Mother is a 1996 American comedy-drama film directed by Albert Brooks, co-written by Brooks with Monica Johnson, and starring Brooks and Debbie Reynolds as son-and-mother.

Brooks portrays a novelist who moves back home with his mother after his second divorce, hoping to determine why all his relationships with women were unsuccessful. Mother was Reynolds's first major film role in over 20 years. The film earned positive reviews and was Brooks's most financially successful film as a director.


John Henderson (Albert Brooks) is a successful science fiction writer who is finalizing his second divorce. He is perplexed by the issues he has with women, realizing that his wives and girlfriends all didn't support or encourage him. John decides to initiate an experiment that will help him understand what went wrong in his relationships: he moves back in with his widowed mother Beatrice (Debbie Reynolds), occupying the same bedroom he had as a child. His sports agent brother Jeff thinks John is oversensitive to their mother's criticism, while John believes that their mother favors Jeff.

Their relationship is characterized by constant bickering and power struggles; both are perfectionists strongly committed to their respective points of view. John believes she's overly critical of him, while Beatrice contends that he blames her unfairly for his personal failings. A rare bright spot in their relationship appears appears when she takes an interest in his word processor and impresses John with her fast, flawless typing. Beatrice seems surprised by John's interest in her life and is reluctant to 'go into all that.'

When Beatrice cancels her plans to travel to visit her son Jeff, Jeff has a meltdown and an argument with his wife over his need to keep in constant contact with his mother. She tells him that he may needs to evaluate his relationship with his mother just as much as John. John and Beatrice go to the zoo, where they finally reach some common ground. When they return home Jeff is waiting; so upset by the aborted visit, he came all the way up to try to talk Beatrice into visiting for the weekend. All three argue and Jeff leaves alone, John satisfied that Jeff's the "sickie" and that he's "pretty darn healthy to begin with."

Beatrice tells John that she has a friend who comes through San Francisco every few weeks and stays over a few days, but while John is there this visit will be just for one day but that she needs to see him. John is surprised that she would call someone she is intimate with not important, but she dismisses it, saying they "just have sex occasionally." John meets Charles, who knows a lot about John because, as he tells John, Beatrice brags about him when he's not around. They head off to have dinner; in the car they discuss the evening, with Beatrice refusing to have anything more than dinner because of her son's visit, even though the idea of more seems to excite Charles.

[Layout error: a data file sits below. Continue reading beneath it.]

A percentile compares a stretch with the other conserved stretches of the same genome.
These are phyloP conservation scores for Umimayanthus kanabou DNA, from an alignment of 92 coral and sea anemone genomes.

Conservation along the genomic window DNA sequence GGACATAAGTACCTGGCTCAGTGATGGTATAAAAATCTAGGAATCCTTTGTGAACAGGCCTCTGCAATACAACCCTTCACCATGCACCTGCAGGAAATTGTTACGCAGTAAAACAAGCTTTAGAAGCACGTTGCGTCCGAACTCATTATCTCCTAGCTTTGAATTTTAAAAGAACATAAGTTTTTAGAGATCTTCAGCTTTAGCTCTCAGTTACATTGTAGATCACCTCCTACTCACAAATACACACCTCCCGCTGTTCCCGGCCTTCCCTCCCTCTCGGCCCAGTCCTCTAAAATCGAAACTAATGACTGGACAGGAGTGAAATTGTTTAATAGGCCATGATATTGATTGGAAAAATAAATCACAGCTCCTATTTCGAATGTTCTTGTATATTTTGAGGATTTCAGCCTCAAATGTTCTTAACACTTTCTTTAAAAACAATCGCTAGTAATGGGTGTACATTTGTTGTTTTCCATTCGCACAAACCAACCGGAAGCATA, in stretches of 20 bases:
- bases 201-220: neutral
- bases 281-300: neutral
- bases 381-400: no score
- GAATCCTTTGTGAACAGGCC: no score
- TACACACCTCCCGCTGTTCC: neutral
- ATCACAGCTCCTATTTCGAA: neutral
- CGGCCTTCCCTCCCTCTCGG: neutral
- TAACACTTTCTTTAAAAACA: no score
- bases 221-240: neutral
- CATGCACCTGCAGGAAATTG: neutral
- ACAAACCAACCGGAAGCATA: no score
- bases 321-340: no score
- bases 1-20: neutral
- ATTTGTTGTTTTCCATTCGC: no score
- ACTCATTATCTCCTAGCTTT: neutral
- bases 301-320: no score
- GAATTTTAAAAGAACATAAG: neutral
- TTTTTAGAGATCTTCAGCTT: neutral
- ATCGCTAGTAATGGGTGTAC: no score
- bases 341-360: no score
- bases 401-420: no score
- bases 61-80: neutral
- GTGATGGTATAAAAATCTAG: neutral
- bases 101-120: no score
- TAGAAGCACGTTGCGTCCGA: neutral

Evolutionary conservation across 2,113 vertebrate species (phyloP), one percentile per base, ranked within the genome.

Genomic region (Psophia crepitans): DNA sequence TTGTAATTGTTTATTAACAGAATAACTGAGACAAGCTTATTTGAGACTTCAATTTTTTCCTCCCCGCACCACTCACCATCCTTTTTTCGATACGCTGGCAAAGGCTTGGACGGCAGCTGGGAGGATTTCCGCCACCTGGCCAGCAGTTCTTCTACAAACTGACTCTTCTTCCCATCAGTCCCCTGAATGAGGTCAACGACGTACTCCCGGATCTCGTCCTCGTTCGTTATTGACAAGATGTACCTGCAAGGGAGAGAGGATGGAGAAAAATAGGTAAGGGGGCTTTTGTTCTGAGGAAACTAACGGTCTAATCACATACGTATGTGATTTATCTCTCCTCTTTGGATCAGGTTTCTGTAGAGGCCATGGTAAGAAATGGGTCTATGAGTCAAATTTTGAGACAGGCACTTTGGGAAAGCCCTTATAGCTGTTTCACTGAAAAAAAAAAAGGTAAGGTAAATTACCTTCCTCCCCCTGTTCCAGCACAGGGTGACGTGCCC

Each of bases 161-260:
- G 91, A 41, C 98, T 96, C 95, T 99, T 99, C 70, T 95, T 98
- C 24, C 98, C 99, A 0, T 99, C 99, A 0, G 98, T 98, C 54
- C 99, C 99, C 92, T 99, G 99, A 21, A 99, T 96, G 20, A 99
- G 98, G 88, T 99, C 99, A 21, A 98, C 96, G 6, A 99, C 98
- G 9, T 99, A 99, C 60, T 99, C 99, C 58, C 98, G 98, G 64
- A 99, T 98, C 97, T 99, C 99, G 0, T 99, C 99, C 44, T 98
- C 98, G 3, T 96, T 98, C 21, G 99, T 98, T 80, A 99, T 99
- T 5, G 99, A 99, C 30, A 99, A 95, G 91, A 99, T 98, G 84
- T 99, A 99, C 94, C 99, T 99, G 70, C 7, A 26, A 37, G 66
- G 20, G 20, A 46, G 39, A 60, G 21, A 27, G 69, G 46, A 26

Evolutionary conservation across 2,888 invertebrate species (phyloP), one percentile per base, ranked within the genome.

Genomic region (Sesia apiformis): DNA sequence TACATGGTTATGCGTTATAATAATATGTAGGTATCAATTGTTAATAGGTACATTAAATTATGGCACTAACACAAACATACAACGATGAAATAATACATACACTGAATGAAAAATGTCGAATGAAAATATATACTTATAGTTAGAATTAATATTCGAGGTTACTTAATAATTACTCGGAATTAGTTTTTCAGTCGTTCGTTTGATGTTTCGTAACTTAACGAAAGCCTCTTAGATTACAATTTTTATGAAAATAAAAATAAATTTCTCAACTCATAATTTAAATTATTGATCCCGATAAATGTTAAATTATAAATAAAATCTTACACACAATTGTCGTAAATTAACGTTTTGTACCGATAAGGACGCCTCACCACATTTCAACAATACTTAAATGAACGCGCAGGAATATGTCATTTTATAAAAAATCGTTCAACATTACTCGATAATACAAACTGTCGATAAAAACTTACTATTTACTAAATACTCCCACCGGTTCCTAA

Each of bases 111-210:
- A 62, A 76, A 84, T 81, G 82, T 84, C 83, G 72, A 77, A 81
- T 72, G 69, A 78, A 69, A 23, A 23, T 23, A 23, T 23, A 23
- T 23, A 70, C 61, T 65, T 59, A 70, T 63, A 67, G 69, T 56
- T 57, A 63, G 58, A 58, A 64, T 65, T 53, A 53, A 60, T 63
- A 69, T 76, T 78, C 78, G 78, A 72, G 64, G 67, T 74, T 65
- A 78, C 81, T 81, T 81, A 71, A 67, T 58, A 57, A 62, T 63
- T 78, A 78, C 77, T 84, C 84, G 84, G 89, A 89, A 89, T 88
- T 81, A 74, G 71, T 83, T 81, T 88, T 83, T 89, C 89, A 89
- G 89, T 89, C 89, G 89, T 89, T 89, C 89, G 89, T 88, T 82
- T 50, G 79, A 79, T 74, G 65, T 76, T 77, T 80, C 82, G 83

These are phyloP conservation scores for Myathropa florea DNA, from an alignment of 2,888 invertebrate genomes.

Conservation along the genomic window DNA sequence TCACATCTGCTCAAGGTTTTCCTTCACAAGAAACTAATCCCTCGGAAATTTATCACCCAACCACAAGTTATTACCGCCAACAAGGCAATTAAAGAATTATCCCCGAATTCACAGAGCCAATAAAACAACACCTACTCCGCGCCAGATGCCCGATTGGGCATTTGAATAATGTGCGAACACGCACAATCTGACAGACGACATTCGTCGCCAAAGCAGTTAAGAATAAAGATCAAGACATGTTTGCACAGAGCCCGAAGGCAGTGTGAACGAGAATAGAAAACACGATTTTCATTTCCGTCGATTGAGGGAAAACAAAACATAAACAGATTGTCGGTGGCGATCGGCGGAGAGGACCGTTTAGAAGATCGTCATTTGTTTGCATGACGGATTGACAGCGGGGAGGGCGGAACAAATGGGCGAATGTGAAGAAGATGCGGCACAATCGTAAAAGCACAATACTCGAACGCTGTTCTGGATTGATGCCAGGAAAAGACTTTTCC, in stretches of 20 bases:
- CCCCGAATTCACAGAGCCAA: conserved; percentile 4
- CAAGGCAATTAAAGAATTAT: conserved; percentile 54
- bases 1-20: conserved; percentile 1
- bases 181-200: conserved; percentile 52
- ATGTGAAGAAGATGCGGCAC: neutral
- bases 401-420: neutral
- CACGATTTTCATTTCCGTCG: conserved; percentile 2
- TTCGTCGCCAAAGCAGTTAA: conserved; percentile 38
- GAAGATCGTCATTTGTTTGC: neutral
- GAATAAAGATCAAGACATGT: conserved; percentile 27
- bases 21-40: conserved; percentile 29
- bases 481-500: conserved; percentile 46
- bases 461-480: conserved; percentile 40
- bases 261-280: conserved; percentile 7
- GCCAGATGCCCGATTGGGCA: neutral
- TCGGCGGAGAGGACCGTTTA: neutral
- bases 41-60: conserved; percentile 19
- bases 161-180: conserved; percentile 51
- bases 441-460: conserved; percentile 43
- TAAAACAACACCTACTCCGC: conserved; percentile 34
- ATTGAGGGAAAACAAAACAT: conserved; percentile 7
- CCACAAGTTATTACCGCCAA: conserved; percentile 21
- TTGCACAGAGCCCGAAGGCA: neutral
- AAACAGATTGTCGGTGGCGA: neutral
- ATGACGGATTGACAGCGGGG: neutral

While alone at the house, John discovers a box of novel and short story manuscripts that his mother wrote in her youth. He learns she was a skilled writer who went to college on a scholarship, only to have her talent discouraged by her husband and the prevailing social expectations that mothers should not have careers outside the home. John realizes now that his mother's passive aggression towards him and not Jeff stems from the fact that Jeff's business career was never a reminder of her unfulfilled ambitions. Beatrice admits that John's observations are correct, leading to a warm reconciliation.

The film ends with John meeting a single female fan of his novels, and Beatrice beginning to write a story based on John's moving in with her. John meets a woman and a relationship begins to spark.



Brooks wanted a famous actress from the 1950s to play the role of Mother, and originally offered the role to retired actresses Nancy Reagan and Doris Day. Day turned down the offer; Reagan loved the script, and considered coming out of retirement for her first acting role in more than 40 years, but decided instead to stay home and care for her husband, Ronald Reagan, who was suffering from Alzheimer's disease. Brooks then asked his good friend Carrie Fisher if she could send the script to her mother, Debbie Reynolds, who accepted the part.[2] Reynolds hadn't had a starring role since the late 1960s.


Mother was filmed on location in and around the Sausalito, Greenbrae, and Tiburon areas, with additional shooting in San Francisco. The exterior of Beatrice's house and street was shot in Studio City.


Critical reception

Mother received mostly positive reviews from critics, and holds a 90% rating on review aggregator Rotten Tomatoes, based on 41 reviews.[3] Roger Ebert of The Chicago Sun-Times gave Mother 3.5 stars out of a possible 4, writing that while the premise seemed like the setup for a cheap sitcom, Brooks "is much too smart to settle for the obvious gags and payoffs. [...] The dialogue in "Mother" is written so carefully that some lines carry two or three nuances." The audience laughter wasn't a reaction to obvious punchlines, wrote Ebert, "but the laughter of recognition, of insight, even sometimes of squirmy discomfort, as the truths hit close to home".[4]

Box office

Mother remains Brooks' highest-grossing directorial effort to date, earning $19.1 million at the box office.[5]


Mother won the most awards of the films which Brooks has directed. Brooks and co-writer Monica Johnson won the New York Film Critics Circle Award and the National Society of Film Critics Award for Best Screenplay. Debbie Reynolds won a Golden Satellite Award for Best Performance by an Actress in a Supporting Role in a Motion Picture - Comedy or Musical, and was nominated for the Golden Globe Award for Best Actress - Motion Picture Musical or Comedy.


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